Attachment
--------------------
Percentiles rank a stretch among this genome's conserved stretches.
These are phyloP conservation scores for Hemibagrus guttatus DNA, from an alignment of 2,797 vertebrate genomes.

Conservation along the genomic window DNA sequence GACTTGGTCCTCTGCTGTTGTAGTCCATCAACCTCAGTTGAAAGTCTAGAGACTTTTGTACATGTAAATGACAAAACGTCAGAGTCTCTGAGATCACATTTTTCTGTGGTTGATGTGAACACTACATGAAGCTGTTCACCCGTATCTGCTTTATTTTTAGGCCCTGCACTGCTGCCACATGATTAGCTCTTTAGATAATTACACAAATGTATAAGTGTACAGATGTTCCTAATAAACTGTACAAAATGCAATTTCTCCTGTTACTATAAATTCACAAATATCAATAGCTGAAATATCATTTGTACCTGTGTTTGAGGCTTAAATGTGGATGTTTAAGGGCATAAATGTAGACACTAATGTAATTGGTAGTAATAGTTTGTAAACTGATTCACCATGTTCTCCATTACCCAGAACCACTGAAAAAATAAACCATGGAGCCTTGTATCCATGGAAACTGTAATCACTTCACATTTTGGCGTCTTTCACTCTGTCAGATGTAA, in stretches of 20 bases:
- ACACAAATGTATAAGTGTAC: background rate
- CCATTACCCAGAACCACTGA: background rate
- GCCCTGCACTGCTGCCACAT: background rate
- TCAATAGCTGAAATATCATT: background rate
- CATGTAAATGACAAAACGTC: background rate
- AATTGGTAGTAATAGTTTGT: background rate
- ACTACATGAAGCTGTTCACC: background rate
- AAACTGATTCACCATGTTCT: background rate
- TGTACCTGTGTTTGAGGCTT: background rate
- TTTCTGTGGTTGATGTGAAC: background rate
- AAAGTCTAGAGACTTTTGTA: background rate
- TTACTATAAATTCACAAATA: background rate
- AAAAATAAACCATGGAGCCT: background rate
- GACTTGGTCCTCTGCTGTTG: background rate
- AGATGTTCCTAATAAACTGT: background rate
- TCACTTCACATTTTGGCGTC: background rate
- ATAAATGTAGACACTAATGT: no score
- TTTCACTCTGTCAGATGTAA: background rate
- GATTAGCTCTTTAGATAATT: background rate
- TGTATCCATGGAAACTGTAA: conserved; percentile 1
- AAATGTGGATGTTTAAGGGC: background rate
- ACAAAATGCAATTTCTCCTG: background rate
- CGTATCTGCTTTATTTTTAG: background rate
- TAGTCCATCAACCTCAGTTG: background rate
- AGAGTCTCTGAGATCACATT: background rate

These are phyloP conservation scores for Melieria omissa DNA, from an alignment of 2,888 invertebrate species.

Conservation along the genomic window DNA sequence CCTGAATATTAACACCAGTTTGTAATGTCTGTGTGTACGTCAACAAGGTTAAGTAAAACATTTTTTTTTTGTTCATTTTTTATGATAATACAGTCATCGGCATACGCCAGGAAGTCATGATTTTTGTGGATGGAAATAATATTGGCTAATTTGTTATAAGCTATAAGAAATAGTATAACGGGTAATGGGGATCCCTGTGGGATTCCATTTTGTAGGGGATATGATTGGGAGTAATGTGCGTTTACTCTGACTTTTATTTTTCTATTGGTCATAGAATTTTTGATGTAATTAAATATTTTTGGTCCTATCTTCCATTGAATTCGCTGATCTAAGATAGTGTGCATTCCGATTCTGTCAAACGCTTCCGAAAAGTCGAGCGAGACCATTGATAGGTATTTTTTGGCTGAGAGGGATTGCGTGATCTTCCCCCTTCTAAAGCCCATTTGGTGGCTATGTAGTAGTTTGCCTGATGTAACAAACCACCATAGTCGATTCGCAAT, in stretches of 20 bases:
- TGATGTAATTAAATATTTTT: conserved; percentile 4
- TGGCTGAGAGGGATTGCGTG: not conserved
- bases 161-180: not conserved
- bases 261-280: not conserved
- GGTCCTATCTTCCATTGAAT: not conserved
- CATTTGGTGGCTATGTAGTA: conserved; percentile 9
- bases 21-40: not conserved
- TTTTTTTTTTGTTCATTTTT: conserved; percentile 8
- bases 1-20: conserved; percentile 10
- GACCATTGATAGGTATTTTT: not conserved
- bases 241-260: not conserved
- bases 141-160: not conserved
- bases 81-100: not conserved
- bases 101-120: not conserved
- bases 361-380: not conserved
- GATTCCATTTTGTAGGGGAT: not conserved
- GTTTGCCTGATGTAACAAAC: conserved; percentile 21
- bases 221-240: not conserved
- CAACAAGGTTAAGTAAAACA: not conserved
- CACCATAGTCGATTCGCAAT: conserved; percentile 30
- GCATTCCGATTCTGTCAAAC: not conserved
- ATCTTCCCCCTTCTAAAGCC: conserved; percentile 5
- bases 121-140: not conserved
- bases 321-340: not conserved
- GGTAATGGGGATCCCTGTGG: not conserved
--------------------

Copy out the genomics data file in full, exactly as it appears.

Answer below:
Percentiles rank a stretch among this genome's conserved stretches.
These are phyloP conservation scores for Hemibagrus guttatus DNA, from an alignment of 2,797 vertebrate genomes.

Conservation along the genomic window DNA sequence GACTTGGTCCTCTGCTGTTGTAGTCCATCAACCTCAGTTGAAAGTCTAGAGACTTTTGTACATGTAAATGACAAAACGTCAGAGTCTCTGAGATCACATTTTTCTGTGGTTGATGTGAACACTACATGAAGCTGTTCACCCGTATCTGCTTTATTTTTAGGCCCTGCACTGCTGCCACATGATTAGCTCTTTAGATAATTACACAAATGTATAAGTGTACAGATGTTCCTAATAAACTGTACAAAATGCAATTTCTCCTGTTACTATAAATTCACAAATATCAATAGCTGAAATATCATTTGTACCTGTGTTTGAGGCTTAAATGTGGATGTTTAAGGGCATAAATGTAGACACTAATGTAATTGGTAGTAATAGTTTGTAAACTGATTCACCATGTTCTCCATTACCCAGAACCACTGAAAAAATAAACCATGGAGCCTTGTATCCATGGAAACTGTAATCACTTCACATTTTGGCGTCTTTCACTCTGTCAGATGTAA, in stretches of 20 bases:
- ACACAAATGTATAAGTGTAC: background rate
- CCATTACCCAGAACCACTGA: background rate
- GCCCTGCACTGCTGCCACAT: background rate
- TCAATAGCTGAAATATCATT: background rate
- CATGTAAATGACAAAACGTC: background rate
- AATTGGTAGTAATAGTTTGT: background rate
- ACTACATGAAGCTGTTCACC: background rate
- AAACTGATTCACCATGTTCT: background rate
- TGTACCTGTGTTTGAGGCTT: background rate
- TTTCTGTGGTTGATGTGAAC: background rate
- AAAGTCTAGAGACTTTTGTA: background rate
- TTACTATAAATTCACAAATA: background rate
- AAAAATAAACCATGGAGCCT: background rate
- GACTTGGTCCTCTGCTGTTG: background rate
- AGATGTTCCTAATAAACTGT: background rate
- TCACTTCACATTTTGGCGTC: background rate
- ATAAATGTAGACACTAATGT: no score
- TTTCACTCTGTCAGATGTAA: background rate
- GATTAGCTCTTTAGATAATT: background rate
- TGTATCCATGGAAACTGTAA: conserved; percentile 1
- AAATGTGGATGTTTAAGGGC: background rate
- ACAAAATGCAATTTCTCCTG: background rate
- CGTATCTGCTTTATTTTTAG: background rate
- TAGTCCATCAACCTCAGTTG: background rate
- AGAGTCTCTGAGATCACATT: background rate

These are phyloP conservation scores for Melieria omissa DNA, from an alignment of 2,888 invertebrate species.

Conservation along the genomic window DNA sequence CCTGAATATTAACACCAGTTTGTAATGTCTGTGTGTACGTCAACAAGGTTAAGTAAAACATTTTTTTTTTGTTCATTTTTTATGATAATACAGTCATCGGCATACGCCAGGAAGTCATGATTTTTGTGGATGGAAATAATATTGGCTAATTTGTTATAAGCTATAAGAAATAGTATAACGGGTAATGGGGATCCCTGTGGGATTCCATTTTGTAGGGGATATGATTGGGAGTAATGTGCGTTTACTCTGACTTTTATTTTTCTATTGGTCATAGAATTTTTGATGTAATTAAATATTTTTGGTCCTATCTTCCATTGAATTCGCTGATCTAAGATAGTGTGCATTCCGATTCTGTCAAACGCTTCCGAAAAGTCGAGCGAGACCATTGATAGGTATTTTTTGGCTGAGAGGGATTGCGTGATCTTCCCCCTTCTAAAGCCCATTTGGTGGCTATGTAGTAGTTTGCCTGATGTAACAAACCACCATAGTCGATTCGCAAT, in stretches of 20 bases:
- TGATGTAATTAAATATTTTT: conserved; percentile 4
- TGGCTGAGAGGGATTGCGTG: not conserved
- bases 161-180: not conserved
- bases 261-280: not conserved
- GGTCCTATCTTCCATTGAAT: not conserved
- CATTTGGTGGCTATGTAGTA: conserved; percentile 9
- bases 21-40: not conserved
- TTTTTTTTTTGTTCATTTTT: conserved; percentile 8
- bases 1-20: conserved; percentile 10
- GACCATTGATAGGTATTTTT: not conserved
- bases 241-260: not conserved
- bases 141-160: not conserved
- bases 81-100: not conserved
- bases 101-120: not conserved
- bases 361-380: not conserved
- GATTCCATTTTGTAGGGGAT: not conserved
- GTTTGCCTGATGTAACAAAC: conserved; percentile 21
- bases 221-240: not conserved
- CAACAAGGTTAAGTAAAACA: not conserved
- CACCATAGTCGATTCGCAAT: conserved; percentile 30
- GCATTCCGATTCTGTCAAAC: not conserved
- ATCTTCCCCCTTCTAAAGCC: conserved; percentile 5
- bases 121-140: not conserved
- bases 321-340: not conserved
- GGTAATGGGGATCCCTGTGG: not conserved